NEW YORK -- Teeny tiny togs translate into big business for the junior market.
The market has switched from oversized, hip-hop looks to shrunken baby-sized styles, and it's working.
Manufacturers have plenty of explanations for the switch, including the junior customer's fickle nature, the desire to show off the body and a need for a new kind of sexiness.
"I started doing the small shrunken look about six months ago with mohair sweaters, mesh T-shirts and fitted satin blouses," said Gregg Fiene, owner of XOXO, a California-based junior sportswear company. "I've sold about 45,000 cropped mohair sweaters to date.
"The shrunken look is all about getting back to body-conscious but sweet looks. Four years ago when I started this business, Lycra and ottoman stretch were really hot, but the look was more clubby and sexy. This is about pretty sexiness."
Other popular XOXO tiny styles include baby T-shirts with heart motifs, cropped knit cardigans, and mini knife-pleated skirts and satin HotPants.
"I think [the tiny movement] is pretty simple," explained Claire Ortiz, design director for Esprit. "Young people created the whole oversized look to rebel against things that fit. You weren't supposed to wear size 40 jeans. When that look wasn't shocking anymore, tiny and the little girl look came in," she said.
"We've been extremely successful with this look. Our direction was a surprise to the industry when it was introduced, but now our fashion styles are selling much better than our basics."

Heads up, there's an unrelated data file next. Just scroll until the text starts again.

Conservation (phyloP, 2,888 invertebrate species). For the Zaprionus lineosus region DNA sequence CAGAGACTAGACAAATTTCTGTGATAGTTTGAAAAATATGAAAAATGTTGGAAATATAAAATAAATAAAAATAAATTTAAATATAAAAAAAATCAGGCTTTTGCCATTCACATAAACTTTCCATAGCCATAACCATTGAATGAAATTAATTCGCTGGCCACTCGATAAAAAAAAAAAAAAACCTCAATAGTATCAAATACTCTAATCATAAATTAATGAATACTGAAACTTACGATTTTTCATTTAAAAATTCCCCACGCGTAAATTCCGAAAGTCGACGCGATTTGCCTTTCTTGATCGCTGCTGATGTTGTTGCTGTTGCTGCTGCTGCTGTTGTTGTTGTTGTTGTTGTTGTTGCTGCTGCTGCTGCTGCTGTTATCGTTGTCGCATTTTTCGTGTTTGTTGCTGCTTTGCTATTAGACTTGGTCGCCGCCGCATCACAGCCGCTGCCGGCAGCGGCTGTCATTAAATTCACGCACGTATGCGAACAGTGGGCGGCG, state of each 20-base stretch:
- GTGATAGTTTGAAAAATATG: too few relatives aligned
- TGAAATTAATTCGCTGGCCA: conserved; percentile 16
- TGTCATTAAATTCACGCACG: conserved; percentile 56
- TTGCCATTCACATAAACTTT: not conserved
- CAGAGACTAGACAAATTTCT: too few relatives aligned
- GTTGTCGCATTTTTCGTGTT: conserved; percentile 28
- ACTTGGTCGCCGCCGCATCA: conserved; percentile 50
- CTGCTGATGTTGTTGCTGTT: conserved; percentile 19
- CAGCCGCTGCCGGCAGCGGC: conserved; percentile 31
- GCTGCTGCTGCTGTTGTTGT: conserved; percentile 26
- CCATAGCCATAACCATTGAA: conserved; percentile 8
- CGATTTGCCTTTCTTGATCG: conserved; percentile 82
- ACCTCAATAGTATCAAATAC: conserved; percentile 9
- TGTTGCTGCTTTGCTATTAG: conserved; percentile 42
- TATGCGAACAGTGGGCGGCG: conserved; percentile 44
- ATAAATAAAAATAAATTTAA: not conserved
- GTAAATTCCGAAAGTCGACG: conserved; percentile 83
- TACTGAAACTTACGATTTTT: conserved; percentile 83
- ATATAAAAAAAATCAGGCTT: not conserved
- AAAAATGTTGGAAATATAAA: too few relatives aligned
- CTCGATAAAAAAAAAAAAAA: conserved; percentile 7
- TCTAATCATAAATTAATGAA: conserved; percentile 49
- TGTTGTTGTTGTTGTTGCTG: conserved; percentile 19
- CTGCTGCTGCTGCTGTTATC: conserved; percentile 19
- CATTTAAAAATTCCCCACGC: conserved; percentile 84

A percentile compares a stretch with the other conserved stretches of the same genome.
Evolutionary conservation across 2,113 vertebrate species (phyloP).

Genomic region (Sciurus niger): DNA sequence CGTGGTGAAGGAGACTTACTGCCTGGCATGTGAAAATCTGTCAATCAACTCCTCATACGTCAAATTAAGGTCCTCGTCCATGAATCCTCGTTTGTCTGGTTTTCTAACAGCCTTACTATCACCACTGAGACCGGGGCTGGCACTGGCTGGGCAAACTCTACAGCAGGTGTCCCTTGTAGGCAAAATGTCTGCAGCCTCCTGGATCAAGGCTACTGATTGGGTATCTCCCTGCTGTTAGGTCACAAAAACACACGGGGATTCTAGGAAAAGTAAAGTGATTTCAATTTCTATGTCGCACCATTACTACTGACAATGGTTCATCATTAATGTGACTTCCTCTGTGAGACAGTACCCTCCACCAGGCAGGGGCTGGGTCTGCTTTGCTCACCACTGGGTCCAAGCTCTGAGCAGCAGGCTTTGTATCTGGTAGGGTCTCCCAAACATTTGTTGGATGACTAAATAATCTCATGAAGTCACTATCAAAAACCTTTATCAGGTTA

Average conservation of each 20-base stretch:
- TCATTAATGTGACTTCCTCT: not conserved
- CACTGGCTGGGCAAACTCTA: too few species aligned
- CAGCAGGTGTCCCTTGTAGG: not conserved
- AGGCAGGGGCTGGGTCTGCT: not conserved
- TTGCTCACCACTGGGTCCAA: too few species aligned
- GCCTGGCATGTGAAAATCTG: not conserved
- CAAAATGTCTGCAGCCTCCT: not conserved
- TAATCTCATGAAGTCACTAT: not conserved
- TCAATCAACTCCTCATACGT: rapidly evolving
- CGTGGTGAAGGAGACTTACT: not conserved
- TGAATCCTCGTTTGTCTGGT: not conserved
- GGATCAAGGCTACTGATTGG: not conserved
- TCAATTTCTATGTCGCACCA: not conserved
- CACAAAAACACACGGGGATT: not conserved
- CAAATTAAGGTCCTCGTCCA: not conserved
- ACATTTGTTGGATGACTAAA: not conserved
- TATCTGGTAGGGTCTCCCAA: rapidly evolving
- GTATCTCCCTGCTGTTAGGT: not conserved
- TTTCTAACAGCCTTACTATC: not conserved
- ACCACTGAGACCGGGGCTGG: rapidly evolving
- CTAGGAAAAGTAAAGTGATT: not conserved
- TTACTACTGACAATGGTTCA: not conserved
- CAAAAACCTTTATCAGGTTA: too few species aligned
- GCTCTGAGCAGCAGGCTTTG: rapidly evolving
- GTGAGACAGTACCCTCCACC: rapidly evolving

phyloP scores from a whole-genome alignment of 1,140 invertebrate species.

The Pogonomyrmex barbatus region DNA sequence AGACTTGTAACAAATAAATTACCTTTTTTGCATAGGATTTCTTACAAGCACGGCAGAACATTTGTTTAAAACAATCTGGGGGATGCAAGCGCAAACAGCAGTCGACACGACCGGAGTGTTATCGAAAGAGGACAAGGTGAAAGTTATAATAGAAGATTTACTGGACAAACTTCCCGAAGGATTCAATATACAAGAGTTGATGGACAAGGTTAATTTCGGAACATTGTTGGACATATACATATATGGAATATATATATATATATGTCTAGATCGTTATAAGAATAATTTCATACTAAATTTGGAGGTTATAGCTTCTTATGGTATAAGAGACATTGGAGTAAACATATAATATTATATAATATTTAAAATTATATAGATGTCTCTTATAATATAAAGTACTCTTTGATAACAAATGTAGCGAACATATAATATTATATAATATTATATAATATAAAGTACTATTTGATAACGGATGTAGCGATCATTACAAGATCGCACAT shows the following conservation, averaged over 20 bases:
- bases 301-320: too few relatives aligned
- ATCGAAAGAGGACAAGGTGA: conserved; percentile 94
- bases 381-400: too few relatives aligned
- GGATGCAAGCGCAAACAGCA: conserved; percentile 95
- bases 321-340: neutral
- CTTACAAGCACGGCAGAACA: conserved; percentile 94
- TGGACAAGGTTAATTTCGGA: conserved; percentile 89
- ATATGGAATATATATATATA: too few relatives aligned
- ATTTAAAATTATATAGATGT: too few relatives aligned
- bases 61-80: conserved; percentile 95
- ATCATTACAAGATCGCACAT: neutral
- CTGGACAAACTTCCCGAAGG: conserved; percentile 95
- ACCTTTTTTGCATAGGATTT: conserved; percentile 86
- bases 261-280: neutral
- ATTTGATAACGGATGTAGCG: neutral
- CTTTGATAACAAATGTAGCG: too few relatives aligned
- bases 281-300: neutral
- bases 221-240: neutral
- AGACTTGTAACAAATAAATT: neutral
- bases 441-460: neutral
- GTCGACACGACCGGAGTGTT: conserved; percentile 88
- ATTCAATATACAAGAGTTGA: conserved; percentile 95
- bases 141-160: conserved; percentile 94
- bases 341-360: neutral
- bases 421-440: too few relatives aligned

"There is so much pressure to excel for these kids, and these clothes are kind of goofy and fun, sexy but humorous," Ortiz said. "They say, 'Don't take yourself so seriously."'
Big tiny looks at Esprit include cropped wool bouclé cardigans with matching A-line miniskirts, cropped shiny rayon T-shirts, little dresses with collars and tie backs, and baby tees with Esprit logos and angels.
For some retailers, like Birmingham-based Parisian stores, the small look is retailing better in pieces than head-to-toe looks.
The short kilt and pleated skirts are strong for back-to-school, said Arlene Goldstein, Parisian's fashion director. "We've had immediate sell-throughs on tiny skirts, like Esprit's," she added.
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